Indian men on women: In their own words – Tamil Nadu


‘Modern culture is giving an impression to young people that a woman is an object of desire’

Palani Sundararajan, 42
Government Servant, Tuticorin, Tamil Nadu

Why do you think so many rapes and sexual assaults happen in India?
Rapes happen in India due to sexual perversion, unequal gender relations, attitude of law enforcers and regressive mindset of our politicians.

Do you think this happens more in big cities and less in small towns? Do you think ‘modern culture’ is responsible for this?
Rapes happen in both cities and villages. Modernity is not all bad. But obscenity masquerading as modernity is corrupting our youth. Modern culture is giving an impression to young people that a woman is an object of desire. This leads to sexual frustration among gullible members of society, which encourages bad sexual behaviour, often resulting in sexual crimes. The Delhi gangrape involved a minor. He had left home at the age of 13. Away from parental influence, he was obviously in bad company in addition to be corrupted by the westernised modern lifestyle of Delhi.

Many people feel women’s freedom is responsible for the rise in sexual crime — how they dress, how late they go out, if they have relationships outside marriage, if they go to bars or work independently. Do you agree?
There is no merit in the argument that freedom leads to sexual violence. Only disorderly social conduct and bad elements in society are reasons.

Do you think women are responsible in any way for being assaulted by men? Do you think that women bring it upon themselves?
No. Women don’t bring violence on themselves.

Are you comfortable with women getting freedom? What are the freedoms you would be comfortable with for your sister/girlfriend/wife?
Women have enough freedom in the country. We are a free nation.

What do you think should be men’s attitude towards women? Do you feel there is anything wrong in our men’s attitude towards women? If so, what? What do you think is the root of the problem? Is it in the background, educational system or upbringing? Where do you think that this mindset against women is emerging from?
There is a difference between men in the Hindi belt and those in Tamil Nadu. Rapes are a rarity in Tamil Nadu and other states in the south. Respect for women is greater here and men are not perverse in their thoughts and actions. The criminal-mindedness is rampant in the Hindi belt and there is a need to reform societies here. Tamil Nadu is way ahead of the rest of India in social parameters. Proabably, the so-called cow belt should be educated in sexuality from an early age.

What were you taught to think about women in your own family? Do you think women should have equal freedom as men? Has your thinking changed in any way as you have grown up and been exposed to other ways of thinking?
We are always taught to respect women.

Today, lots of women like to enjoy their bodies — wear nice clothes, many of them are comfortable with having relationships before marriage or outside of marriage. Do you think this is good or bad for society?
As long as a woman’s sexual conduct is within acceptable limits of society, it is fine. Public indecency is a crime under the Indian Constitution and anything that is indecent to the tastes and sensibilities of the public should be avoided at any cost.

Have you ever seen violence against women in your own family?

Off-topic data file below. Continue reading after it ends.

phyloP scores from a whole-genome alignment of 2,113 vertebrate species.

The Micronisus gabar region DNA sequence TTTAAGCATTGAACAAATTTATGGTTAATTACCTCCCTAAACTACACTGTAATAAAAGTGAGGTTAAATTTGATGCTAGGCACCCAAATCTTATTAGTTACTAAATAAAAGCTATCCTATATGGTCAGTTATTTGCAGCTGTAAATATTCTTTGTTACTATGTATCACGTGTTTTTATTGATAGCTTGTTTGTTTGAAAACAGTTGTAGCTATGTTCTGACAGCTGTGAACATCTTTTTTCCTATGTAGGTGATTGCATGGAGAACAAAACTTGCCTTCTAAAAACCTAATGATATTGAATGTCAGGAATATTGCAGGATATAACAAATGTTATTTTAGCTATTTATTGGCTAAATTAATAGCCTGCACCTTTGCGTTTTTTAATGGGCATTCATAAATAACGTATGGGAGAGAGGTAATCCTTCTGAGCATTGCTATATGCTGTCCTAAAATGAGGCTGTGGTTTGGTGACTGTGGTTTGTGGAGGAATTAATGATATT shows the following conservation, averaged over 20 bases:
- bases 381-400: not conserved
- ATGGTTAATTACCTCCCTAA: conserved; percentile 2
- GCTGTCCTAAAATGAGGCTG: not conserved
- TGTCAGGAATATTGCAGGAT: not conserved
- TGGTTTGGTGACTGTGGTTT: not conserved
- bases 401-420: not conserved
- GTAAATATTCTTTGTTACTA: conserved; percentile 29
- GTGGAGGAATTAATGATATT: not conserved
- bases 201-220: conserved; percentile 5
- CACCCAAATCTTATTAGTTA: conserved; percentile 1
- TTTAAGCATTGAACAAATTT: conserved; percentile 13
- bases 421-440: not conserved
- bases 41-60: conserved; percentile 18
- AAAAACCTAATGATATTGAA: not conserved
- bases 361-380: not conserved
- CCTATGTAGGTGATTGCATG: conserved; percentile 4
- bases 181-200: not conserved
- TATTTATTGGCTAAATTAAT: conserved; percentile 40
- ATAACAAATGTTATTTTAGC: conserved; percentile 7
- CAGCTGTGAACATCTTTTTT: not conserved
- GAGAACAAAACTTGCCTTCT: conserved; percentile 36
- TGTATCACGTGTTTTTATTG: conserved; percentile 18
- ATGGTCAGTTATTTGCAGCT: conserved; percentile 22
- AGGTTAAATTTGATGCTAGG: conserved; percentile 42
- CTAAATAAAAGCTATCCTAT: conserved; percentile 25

There has been no violence against women in my family.

If any woman/girl in your family told you she had been molested by someone within the family or outside, how would you react?
I will report the matter to the police.

Would you like to take up the issue or protect the family or woman’s honour? What do you think makes it difficult to take up issues of sexual abuse?
It is difficult to take up issues of sexual abuse because of the stigma attached to it.

What is your concept of a modern successful woman?
A modern woman is one who is educated and economically self-sufficient.

What is your concept of an ideal man — in terms of how he deals with women?
A man should always be gentle towards women, in speech and actions.

There is so much discussion about rape in the country today, how do you think this problem can be fixed?
There is no single solution to fixing rapes. Stricter punishment and strong policing are effective deterrents in the short run. However, in the long run, it is important to change social mindsets, especially among those cultures in India that are still backward, like the BIMARU states.

There is a lot of talk about sensitisation… what sensitisation do you think is needed?
Sensitisation can be done by carrying out social awareness programmes in troubled regions where crimes against women are commonplace. The media too has an important role to play by constantly reminding people of the norms of social conduct. Regular roadshows should be conducted. More importantly, the process of sensitisation should start in Parliament itself. Politicians should pass the Women’s Reservation Bill and set good examples for others. When we see a woman being slapped by a politician in Bihar or a woman being groped in public in Assam, and the offenders go scot-free, it sets a bad example for others.

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Sai found his calling in journalism after having done his Honours in Economics from the Shri Ram College of Commerce, University of Delhi. Graduating in Television Journalism from the Asian College of Journalism, Sai Manish has worked with India’s top TV channels including Times Now and NDTV. Joining Tehelka in 2010, Sai has honed his reporting.skills in a new medium. For his work at Tehelka, Sai Manish has been nominated for the prestigious Kurt Schork Awards in International Journalism, becoming only the second Indian journalist to bag the prestigious nomination.


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